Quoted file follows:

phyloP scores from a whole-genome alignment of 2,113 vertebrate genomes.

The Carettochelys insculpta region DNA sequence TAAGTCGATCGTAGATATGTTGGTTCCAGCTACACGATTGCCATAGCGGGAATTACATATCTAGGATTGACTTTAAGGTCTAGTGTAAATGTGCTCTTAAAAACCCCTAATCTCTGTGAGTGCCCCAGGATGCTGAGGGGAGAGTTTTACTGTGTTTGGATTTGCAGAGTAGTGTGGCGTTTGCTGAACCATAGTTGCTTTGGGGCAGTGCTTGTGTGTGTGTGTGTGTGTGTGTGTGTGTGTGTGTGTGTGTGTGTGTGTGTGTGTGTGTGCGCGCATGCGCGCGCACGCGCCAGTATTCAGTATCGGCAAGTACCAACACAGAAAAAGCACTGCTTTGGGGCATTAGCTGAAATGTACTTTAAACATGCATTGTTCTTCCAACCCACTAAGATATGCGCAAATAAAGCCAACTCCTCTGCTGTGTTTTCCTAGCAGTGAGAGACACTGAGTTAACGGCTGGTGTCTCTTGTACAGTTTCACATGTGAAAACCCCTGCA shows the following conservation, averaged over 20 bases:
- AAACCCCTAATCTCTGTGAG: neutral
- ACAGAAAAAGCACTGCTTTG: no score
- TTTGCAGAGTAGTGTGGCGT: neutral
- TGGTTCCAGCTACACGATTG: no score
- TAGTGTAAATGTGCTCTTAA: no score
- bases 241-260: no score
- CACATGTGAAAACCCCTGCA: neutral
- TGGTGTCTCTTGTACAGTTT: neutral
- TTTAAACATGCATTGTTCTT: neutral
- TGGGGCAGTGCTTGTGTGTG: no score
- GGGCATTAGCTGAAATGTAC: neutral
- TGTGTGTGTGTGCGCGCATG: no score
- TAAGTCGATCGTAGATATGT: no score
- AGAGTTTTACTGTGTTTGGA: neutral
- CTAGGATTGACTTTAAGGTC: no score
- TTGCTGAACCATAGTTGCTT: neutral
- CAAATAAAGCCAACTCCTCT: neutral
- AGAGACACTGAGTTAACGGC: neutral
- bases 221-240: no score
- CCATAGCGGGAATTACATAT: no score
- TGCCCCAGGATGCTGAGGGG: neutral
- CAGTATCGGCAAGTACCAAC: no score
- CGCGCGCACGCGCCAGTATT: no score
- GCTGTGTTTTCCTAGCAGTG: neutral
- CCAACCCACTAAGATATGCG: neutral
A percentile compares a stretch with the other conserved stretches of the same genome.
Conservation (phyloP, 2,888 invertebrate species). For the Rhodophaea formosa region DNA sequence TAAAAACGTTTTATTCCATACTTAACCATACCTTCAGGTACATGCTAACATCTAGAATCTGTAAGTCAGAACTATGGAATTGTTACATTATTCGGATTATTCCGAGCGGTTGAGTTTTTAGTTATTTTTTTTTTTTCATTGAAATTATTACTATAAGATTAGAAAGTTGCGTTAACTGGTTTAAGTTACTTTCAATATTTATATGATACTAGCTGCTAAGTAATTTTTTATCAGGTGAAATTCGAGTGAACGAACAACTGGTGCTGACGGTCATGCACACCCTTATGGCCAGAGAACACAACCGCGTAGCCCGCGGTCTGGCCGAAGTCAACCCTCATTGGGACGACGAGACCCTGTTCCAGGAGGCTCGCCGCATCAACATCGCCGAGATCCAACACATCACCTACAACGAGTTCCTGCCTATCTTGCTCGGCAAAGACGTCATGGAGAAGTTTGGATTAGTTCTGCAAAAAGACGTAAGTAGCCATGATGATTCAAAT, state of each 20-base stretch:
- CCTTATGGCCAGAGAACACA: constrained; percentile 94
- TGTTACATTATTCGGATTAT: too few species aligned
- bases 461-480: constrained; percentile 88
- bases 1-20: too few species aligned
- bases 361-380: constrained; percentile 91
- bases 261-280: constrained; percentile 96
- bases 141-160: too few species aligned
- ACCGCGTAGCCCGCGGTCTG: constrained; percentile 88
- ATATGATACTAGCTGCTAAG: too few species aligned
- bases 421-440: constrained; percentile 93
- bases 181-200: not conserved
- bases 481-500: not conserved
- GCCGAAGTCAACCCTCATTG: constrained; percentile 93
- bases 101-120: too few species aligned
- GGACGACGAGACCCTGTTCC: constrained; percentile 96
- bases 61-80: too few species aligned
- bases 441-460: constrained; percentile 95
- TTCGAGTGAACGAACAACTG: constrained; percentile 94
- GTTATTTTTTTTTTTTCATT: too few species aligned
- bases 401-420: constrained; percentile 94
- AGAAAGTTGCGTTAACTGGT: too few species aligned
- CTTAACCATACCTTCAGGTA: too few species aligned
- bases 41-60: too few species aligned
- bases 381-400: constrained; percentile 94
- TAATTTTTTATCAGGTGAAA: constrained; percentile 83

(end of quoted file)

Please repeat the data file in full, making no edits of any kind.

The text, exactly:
phyloP scores from a whole-genome alignment of 2,113 vertebrate genomes.

The Carettochelys insculpta region DNA sequence TAAGTCGATCGTAGATATGTTGGTTCCAGCTACACGATTGCCATAGCGGGAATTACATATCTAGGATTGACTTTAAGGTCTAGTGTAAATGTGCTCTTAAAAACCCCTAATCTCTGTGAGTGCCCCAGGATGCTGAGGGGAGAGTTTTACTGTGTTTGGATTTGCAGAGTAGTGTGGCGTTTGCTGAACCATAGTTGCTTTGGGGCAGTGCTTGTGTGTGTGTGTGTGTGTGTGTGTGTGTGTGTGTGTGTGTGTGTGTGTGTGTGTGTGTGCGCGCATGCGCGCGCACGCGCCAGTATTCAGTATCGGCAAGTACCAACACAGAAAAAGCACTGCTTTGGGGCATTAGCTGAAATGTACTTTAAACATGCATTGTTCTTCCAACCCACTAAGATATGCGCAAATAAAGCCAACTCCTCTGCTGTGTTTTCCTAGCAGTGAGAGACACTGAGTTAACGGCTGGTGTCTCTTGTACAGTTTCACATGTGAAAACCCCTGCA shows the following conservation, averaged over 20 bases:
- AAACCCCTAATCTCTGTGAG: neutral
- ACAGAAAAAGCACTGCTTTG: no score
- TTTGCAGAGTAGTGTGGCGT: neutral
- TGGTTCCAGCTACACGATTG: no score
- TAGTGTAAATGTGCTCTTAA: no score
- bases 241-260: no score
- CACATGTGAAAACCCCTGCA: neutral
- TGGTGTCTCTTGTACAGTTT: neutral
- TTTAAACATGCATTGTTCTT: neutral
- TGGGGCAGTGCTTGTGTGTG: no score
- GGGCATTAGCTGAAATGTAC: neutral
- TGTGTGTGTGTGCGCGCATG: no score
- TAAGTCGATCGTAGATATGT: no score
- AGAGTTTTACTGTGTTTGGA: neutral
- CTAGGATTGACTTTAAGGTC: no score
- TTGCTGAACCATAGTTGCTT: neutral
- CAAATAAAGCCAACTCCTCT: neutral
- AGAGACACTGAGTTAACGGC: neutral
- bases 221-240: no score
- CCATAGCGGGAATTACATAT: no score
- TGCCCCAGGATGCTGAGGGG: neutral
- CAGTATCGGCAAGTACCAAC: no score
- CGCGCGCACGCGCCAGTATT: no score
- GCTGTGTTTTCCTAGCAGTG: neutral
- CCAACCCACTAAGATATGCG: neutral
A percentile compares a stretch with the other conserved stretches of the same genome.
Conservation (phyloP, 2,888 invertebrate species). For the Rhodophaea formosa region DNA sequence TAAAAACGTTTTATTCCATACTTAACCATACCTTCAGGTACATGCTAACATCTAGAATCTGTAAGTCAGAACTATGGAATTGTTACATTATTCGGATTATTCCGAGCGGTTGAGTTTTTAGTTATTTTTTTTTTTTCATTGAAATTATTACTATAAGATTAGAAAGTTGCGTTAACTGGTTTAAGTTACTTTCAATATTTATATGATACTAGCTGCTAAGTAATTTTTTATCAGGTGAAATTCGAGTGAACGAACAACTGGTGCTGACGGTCATGCACACCCTTATGGCCAGAGAACACAACCGCGTAGCCCGCGGTCTGGCCGAAGTCAACCCTCATTGGGACGACGAGACCCTGTTCCAGGAGGCTCGCCGCATCAACATCGCCGAGATCCAACACATCACCTACAACGAGTTCCTGCCTATCTTGCTCGGCAAAGACGTCATGGAGAAGTTTGGATTAGTTCTGCAAAAAGACGTAAGTAGCCATGATGATTCAAAT, state of each 20-base stretch:
- CCTTATGGCCAGAGAACACA: constrained; percentile 94
- TGTTACATTATTCGGATTAT: too few species aligned
- bases 461-480: constrained; percentile 88
- bases 1-20: too few species aligned
- bases 361-380: constrained; percentile 91
- bases 261-280: constrained; percentile 96
- bases 141-160: too few species aligned
- ACCGCGTAGCCCGCGGTCTG: constrained; percentile 88
- ATATGATACTAGCTGCTAAG: too few species aligned
- bases 421-440: constrained; percentile 93
- bases 181-200: not conserved
- bases 481-500: not conserved
- GCCGAAGTCAACCCTCATTG: constrained; percentile 93
- bases 101-120: too few species aligned
- GGACGACGAGACCCTGTTCC: constrained; percentile 96
- bases 61-80: too few species aligned
- bases 441-460: constrained; percentile 95
- TTCGAGTGAACGAACAACTG: constrained; percentile 94
- GTTATTTTTTTTTTTTCATT: too few species aligned
- bases 401-420: constrained; percentile 94
- AGAAAGTTGCGTTAACTGGT: too few species aligned
- CTTAACCATACCTTCAGGTA: too few species aligned
- bases 41-60: too few species aligned
- bases 381-400: constrained; percentile 94
- TAATTTTTTATCAGGTGAAA: constrained; percentile 83